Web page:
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I have been playing for almost two years (and still stink ... lol). But, I find myself migrating toward fingerstyle a lot. I like to "feel" the strings. I like the versatility. I like playing multiple lines at once.

The search is on now for my next guitar, and I want a good one (Were it not for being financially challenged, GAS would have set in long ago and solved this problem.) I am presently torn between three options. 1: a Martin HD28, possibly a HD28V, 2: a Martin OM28V, or 3: a custom or small shop work of art.

Can't go wrong with a good Martin. Presently leaning away from the OM. Though historically a great fingerstyle guitar, I find I want a richer sound, more bass. That has me leaning toward the HD28. Between the two, I may have already made the choice. But what about that third option?

Are there any great small shop guitars out there, in the $5K or so range, that will/can provide the rich, full, round, sweet sound? I know the names, Collings, Petros, Foggy Bottom, (all of which may be out of my price range anyway) but have never been able to see or play one.

Before I make the final decision, I WILL play one for a bit. Maybe I will find myself at a guitar show somewhere. But for now, I am curious as to your feedback. Thoughts?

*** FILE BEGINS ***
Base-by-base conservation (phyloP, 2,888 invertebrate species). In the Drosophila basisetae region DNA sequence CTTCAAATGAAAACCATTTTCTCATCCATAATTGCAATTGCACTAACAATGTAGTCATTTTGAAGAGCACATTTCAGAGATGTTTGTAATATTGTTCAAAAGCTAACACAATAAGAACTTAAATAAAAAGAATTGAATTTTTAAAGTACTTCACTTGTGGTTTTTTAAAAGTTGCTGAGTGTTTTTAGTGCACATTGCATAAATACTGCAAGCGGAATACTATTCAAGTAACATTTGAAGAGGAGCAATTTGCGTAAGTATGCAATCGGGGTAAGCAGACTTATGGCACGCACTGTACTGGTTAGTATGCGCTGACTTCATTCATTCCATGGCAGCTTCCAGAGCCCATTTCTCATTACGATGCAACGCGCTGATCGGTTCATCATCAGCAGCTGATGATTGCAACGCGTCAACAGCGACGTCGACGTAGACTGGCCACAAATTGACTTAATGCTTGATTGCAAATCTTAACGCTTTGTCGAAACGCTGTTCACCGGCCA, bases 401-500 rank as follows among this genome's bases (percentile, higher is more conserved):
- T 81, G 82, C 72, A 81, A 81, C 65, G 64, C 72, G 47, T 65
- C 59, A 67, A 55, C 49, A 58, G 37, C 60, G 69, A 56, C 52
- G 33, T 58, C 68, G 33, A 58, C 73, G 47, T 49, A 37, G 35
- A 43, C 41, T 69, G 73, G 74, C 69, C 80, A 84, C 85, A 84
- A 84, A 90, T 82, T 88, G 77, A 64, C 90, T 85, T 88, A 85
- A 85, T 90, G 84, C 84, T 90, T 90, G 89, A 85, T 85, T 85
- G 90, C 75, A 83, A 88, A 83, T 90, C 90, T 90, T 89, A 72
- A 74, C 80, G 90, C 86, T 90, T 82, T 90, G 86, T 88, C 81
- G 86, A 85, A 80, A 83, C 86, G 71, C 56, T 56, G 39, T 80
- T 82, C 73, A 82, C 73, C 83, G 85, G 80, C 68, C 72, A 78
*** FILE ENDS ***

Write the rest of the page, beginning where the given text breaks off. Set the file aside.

Is there anything else I should be considering?

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Replies to This Discussion

I've been playing for 3 years. Started with a takamine G series as a gift. My kids wanted me to have something to occupy myself so I would leave them alone! I quickly realized I liked fingerstyle ( David Hamburger on Turefire) and realized I had the wrong guitar with a very thin neck. I went on a 9 mnonth search (while I saved some bucks). My favorites were the Taylor, Martin and Breedlove. I didn't even consider the custom shop models like Collings. My very favorite was the Martin OM28. However, in the process I realized I liked the woody bass sound of solid Mahogany back & sides. I ended up getting A Breedlove Revival OM-M. The price was right $1,700 and it was available at a local shop so I could play it, which I did for about 3 hours one day, then 1 hour the next before I bought it. I would of liked to try the MArtin OM28 in Mahogaony, but the only ones I ever saw at the shops were the Rosewood. I travel so I stop in guitar shops whenever I have free time on the road and I still ( 6 months later) am very glad I got the Breedlove. I love the sound and ease of play. I also like the size. It allows me to hold it on my right leg when playing blues (which is my musical passion) and on my left leg in classical style to get softer tones for some jazzy pieces I'm starting to learn. (Less nail more skin). Already considering my next guitar after I pass some milestones in ability. I'm leaning toward a Nylon string crossover, but that's 1-2 years away. Who knows where I'll be by then in ability and musical preferences. Since starting to play I've noticed that I now like music for more than just a certain sound (ie: Blues). I also now like any music that is fun to play on my guitar. So now I'm enjoying jazz, folk, even some new age (That's a hard one for me to admit. I feel like I came out of the closet on that one). My newest song is Ashokan Farewell (Civil War Theme), which I play classical style on my OM.
Have you considered Lowden they are very fingerstyle friendly a little more generous in finger board width